This has unequivocally been a boon to the industry, yet the practice, as we know, is not without pitfalls. For every lusciously designed production as Avatar, there are the almost cartoonish effects of #Wolverine’s claws in X-Men Origins: Wolverine that tarnish the reputation of this industry-wide practice. The lack of substance or tactility to the CGI can “take you out” of the film if you can tell that it’s an effect. When another city is being leveled, how can you care if you know it’s not real?
Reality is dependent upon each person’s perspective. To demonstrate this division perfectly, we only have to look at the reaction to Peter Cushing’s digital resurrection as Grand Moff Tarkin in Rogue One. Ethical questions aside, some fans have raved about its intricacy, hailing it as a landmark in the future of effects-work, while others compared his likeness to a bad video game, referring to it as "monstrous".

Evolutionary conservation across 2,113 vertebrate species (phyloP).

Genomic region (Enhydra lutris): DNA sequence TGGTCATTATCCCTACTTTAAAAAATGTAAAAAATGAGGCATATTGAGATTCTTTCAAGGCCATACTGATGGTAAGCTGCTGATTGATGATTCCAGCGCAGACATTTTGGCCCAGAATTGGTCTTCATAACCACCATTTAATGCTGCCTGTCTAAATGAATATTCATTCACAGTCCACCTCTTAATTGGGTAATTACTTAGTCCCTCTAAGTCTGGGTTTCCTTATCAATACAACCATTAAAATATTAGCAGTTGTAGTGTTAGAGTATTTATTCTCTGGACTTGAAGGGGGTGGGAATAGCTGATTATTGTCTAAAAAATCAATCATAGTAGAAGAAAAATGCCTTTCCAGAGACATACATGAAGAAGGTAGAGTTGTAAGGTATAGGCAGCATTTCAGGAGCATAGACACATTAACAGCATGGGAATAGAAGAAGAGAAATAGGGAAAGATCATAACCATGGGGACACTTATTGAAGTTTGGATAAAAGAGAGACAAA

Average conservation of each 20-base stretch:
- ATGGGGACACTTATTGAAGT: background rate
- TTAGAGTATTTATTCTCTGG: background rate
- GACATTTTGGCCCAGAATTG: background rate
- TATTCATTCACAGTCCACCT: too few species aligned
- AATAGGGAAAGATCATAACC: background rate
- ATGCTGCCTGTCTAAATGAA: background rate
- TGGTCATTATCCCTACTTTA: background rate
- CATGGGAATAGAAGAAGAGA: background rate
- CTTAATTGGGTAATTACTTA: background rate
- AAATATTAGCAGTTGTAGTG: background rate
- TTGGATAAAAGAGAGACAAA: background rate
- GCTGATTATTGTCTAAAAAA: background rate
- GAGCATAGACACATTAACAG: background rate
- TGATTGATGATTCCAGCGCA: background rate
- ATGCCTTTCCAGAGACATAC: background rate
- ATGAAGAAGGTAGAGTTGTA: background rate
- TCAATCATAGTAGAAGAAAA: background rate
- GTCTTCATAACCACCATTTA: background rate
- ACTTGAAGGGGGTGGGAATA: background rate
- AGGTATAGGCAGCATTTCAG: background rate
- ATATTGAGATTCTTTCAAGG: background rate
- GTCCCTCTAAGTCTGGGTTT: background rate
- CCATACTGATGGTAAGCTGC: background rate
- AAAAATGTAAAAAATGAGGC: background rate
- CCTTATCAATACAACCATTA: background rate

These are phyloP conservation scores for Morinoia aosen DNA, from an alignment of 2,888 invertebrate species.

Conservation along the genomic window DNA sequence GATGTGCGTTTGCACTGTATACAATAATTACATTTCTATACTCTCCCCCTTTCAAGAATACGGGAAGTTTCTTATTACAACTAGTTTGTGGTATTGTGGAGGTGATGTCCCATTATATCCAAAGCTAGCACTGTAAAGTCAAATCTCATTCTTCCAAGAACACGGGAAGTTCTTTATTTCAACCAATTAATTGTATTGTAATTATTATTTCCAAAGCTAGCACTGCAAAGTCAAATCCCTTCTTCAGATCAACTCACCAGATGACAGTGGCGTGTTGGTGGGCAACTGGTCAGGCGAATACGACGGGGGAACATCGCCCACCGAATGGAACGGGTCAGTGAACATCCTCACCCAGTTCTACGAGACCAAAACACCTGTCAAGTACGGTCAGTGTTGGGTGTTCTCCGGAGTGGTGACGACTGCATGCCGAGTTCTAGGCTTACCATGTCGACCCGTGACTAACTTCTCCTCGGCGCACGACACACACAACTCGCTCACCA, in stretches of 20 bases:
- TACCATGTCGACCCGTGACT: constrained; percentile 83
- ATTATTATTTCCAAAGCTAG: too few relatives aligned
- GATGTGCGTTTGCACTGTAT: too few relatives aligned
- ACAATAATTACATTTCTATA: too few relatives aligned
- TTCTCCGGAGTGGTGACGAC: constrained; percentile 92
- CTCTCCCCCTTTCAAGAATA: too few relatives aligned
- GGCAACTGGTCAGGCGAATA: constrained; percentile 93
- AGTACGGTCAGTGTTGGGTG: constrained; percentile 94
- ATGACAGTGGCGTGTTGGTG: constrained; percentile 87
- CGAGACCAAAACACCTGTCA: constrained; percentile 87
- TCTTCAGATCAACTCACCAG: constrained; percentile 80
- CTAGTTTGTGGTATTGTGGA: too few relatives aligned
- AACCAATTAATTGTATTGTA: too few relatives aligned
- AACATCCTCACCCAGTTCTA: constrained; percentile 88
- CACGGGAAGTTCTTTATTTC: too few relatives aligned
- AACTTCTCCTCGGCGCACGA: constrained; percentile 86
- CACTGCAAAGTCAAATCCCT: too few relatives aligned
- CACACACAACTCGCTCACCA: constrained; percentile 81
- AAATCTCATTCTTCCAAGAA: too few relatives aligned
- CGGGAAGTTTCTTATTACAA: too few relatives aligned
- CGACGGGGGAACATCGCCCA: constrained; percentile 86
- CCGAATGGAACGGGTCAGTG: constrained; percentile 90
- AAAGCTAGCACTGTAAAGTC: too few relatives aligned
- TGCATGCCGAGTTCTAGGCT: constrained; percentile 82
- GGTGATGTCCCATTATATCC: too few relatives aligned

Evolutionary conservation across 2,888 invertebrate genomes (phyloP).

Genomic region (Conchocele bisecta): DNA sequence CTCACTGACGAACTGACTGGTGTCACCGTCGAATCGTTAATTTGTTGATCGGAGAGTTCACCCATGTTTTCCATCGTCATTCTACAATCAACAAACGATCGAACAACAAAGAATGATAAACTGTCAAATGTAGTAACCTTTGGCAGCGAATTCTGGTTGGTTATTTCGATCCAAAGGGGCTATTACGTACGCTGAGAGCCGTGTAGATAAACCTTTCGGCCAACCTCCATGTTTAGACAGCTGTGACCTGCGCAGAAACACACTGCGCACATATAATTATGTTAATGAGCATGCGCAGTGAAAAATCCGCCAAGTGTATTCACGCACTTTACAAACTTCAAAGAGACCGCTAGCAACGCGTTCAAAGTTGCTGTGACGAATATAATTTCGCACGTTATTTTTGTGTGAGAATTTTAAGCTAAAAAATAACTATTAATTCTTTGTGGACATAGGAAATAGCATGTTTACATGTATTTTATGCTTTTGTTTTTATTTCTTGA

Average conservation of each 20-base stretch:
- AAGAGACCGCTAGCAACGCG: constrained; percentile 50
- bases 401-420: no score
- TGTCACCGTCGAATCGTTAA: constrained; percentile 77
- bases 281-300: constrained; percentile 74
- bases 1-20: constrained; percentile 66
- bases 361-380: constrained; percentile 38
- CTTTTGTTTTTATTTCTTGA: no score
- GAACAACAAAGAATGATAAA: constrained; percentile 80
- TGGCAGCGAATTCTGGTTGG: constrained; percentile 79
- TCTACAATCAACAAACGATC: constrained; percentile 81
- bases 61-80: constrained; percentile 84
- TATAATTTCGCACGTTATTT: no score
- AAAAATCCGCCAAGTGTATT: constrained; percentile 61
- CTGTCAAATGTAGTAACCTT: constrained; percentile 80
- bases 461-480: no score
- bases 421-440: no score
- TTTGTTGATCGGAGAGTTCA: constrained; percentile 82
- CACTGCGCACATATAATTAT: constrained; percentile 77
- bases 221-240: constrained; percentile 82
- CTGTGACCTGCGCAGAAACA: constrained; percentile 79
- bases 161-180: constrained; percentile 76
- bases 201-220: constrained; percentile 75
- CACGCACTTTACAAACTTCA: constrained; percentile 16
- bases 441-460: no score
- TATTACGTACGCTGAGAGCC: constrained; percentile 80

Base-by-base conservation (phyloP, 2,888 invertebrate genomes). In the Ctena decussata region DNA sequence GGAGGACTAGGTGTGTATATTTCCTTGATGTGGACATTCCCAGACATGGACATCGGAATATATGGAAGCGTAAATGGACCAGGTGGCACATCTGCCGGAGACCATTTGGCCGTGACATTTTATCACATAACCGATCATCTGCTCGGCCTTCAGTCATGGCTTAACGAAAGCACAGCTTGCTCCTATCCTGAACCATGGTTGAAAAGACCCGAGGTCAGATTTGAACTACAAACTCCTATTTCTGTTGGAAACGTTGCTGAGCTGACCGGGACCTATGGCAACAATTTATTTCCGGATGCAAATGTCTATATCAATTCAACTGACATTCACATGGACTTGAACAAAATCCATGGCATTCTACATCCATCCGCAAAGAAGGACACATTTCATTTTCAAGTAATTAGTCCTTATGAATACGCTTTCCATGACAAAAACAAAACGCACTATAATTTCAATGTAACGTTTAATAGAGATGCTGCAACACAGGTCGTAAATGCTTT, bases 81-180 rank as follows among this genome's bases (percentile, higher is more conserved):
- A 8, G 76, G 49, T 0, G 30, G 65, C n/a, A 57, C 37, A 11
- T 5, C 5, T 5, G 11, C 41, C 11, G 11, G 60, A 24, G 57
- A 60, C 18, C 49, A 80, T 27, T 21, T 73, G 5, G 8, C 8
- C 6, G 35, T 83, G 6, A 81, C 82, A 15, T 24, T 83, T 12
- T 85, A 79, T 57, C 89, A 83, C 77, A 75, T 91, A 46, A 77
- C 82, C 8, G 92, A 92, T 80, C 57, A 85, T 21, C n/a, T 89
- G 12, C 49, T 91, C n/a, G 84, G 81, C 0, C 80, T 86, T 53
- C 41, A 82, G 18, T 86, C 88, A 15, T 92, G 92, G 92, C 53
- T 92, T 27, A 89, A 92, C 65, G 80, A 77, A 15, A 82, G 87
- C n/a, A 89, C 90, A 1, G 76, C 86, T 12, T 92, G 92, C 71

Overall, it does seem as though everyone has become more discerning where special effects are concerned. Fans are very quick to point out unfinished VFX shots in trailers, and this attitude has extended into the industry itself.
#Logan director James Mangold famously railed against the excess of modern Hollywood effects in a way that would make the titular grumpy mutant proud. On his Instagram, Mangold posted a page of the shooting script, which notably read:
“...if you're on the make for a hyper choreographed, gravity defying, city-block destroying, CG fuckathon, this ain't your movie.”